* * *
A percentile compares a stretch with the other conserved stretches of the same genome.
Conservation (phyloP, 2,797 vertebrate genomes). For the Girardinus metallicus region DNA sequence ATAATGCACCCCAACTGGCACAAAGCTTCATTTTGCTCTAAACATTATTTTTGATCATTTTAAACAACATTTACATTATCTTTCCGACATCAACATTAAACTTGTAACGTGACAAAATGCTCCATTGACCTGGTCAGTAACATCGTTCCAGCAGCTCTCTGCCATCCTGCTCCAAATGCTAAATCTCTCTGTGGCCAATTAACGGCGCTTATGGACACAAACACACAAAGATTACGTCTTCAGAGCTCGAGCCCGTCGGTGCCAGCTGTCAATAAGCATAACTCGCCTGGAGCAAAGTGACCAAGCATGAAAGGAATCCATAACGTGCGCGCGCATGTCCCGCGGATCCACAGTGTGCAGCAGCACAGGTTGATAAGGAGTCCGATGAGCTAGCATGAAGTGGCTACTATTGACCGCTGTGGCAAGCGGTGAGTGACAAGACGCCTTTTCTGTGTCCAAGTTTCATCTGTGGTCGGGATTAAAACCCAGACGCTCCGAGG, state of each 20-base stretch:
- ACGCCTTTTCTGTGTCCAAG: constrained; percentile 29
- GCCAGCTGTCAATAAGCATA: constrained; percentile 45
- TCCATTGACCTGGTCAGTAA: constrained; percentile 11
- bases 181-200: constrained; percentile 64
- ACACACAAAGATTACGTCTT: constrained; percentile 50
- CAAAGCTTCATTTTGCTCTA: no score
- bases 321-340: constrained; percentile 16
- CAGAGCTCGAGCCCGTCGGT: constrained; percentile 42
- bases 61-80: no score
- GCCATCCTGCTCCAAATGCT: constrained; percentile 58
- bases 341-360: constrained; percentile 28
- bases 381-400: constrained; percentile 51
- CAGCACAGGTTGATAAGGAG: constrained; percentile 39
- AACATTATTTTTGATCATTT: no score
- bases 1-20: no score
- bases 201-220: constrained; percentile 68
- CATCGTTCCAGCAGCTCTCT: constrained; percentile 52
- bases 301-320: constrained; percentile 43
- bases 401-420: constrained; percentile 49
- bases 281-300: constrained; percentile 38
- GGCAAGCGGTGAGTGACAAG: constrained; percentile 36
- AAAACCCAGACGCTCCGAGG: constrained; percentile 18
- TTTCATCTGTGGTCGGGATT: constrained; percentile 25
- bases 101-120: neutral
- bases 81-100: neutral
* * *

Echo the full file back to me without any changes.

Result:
A percentile compares a stretch with the other conserved stretches of the same genome.
Conservation (phyloP, 2,797 vertebrate genomes). For the Girardinus metallicus region DNA sequence ATAATGCACCCCAACTGGCACAAAGCTTCATTTTGCTCTAAACATTATTTTTGATCATTTTAAACAACATTTACATTATCTTTCCGACATCAACATTAAACTTGTAACGTGACAAAATGCTCCATTGACCTGGTCAGTAACATCGTTCCAGCAGCTCTCTGCCATCCTGCTCCAAATGCTAAATCTCTCTGTGGCCAATTAACGGCGCTTATGGACACAAACACACAAAGATTACGTCTTCAGAGCTCGAGCCCGTCGGTGCCAGCTGTCAATAAGCATAACTCGCCTGGAGCAAAGTGACCAAGCATGAAAGGAATCCATAACGTGCGCGCGCATGTCCCGCGGATCCACAGTGTGCAGCAGCACAGGTTGATAAGGAGTCCGATGAGCTAGCATGAAGTGGCTACTATTGACCGCTGTGGCAAGCGGTGAGTGACAAGACGCCTTTTCTGTGTCCAAGTTTCATCTGTGGTCGGGATTAAAACCCAGACGCTCCGAGG, state of each 20-base stretch:
- ACGCCTTTTCTGTGTCCAAG: constrained; percentile 29
- GCCAGCTGTCAATAAGCATA: constrained; percentile 45
- TCCATTGACCTGGTCAGTAA: constrained; percentile 11
- bases 181-200: constrained; percentile 64
- ACACACAAAGATTACGTCTT: constrained; percentile 50
- CAAAGCTTCATTTTGCTCTA: no score
- bases 321-340: constrained; percentile 16
- CAGAGCTCGAGCCCGTCGGT: constrained; percentile 42
- bases 61-80: no score
- GCCATCCTGCTCCAAATGCT: constrained; percentile 58
- bases 341-360: constrained; percentile 28
- bases 381-400: constrained; percentile 51
- CAGCACAGGTTGATAAGGAG: constrained; percentile 39
- AACATTATTTTTGATCATTT: no score
- bases 1-20: no score
- bases 201-220: constrained; percentile 68
- CATCGTTCCAGCAGCTCTCT: constrained; percentile 52
- bases 301-320: constrained; percentile 43
- bases 401-420: constrained; percentile 49
- bases 281-300: constrained; percentile 38
- GGCAAGCGGTGAGTGACAAG: constrained; percentile 36
- AAAACCCAGACGCTCCGAGG: constrained; percentile 18
- TTTCATCTGTGGTCGGGATT: constrained; percentile 25
- bases 101-120: neutral
- bases 81-100: neutral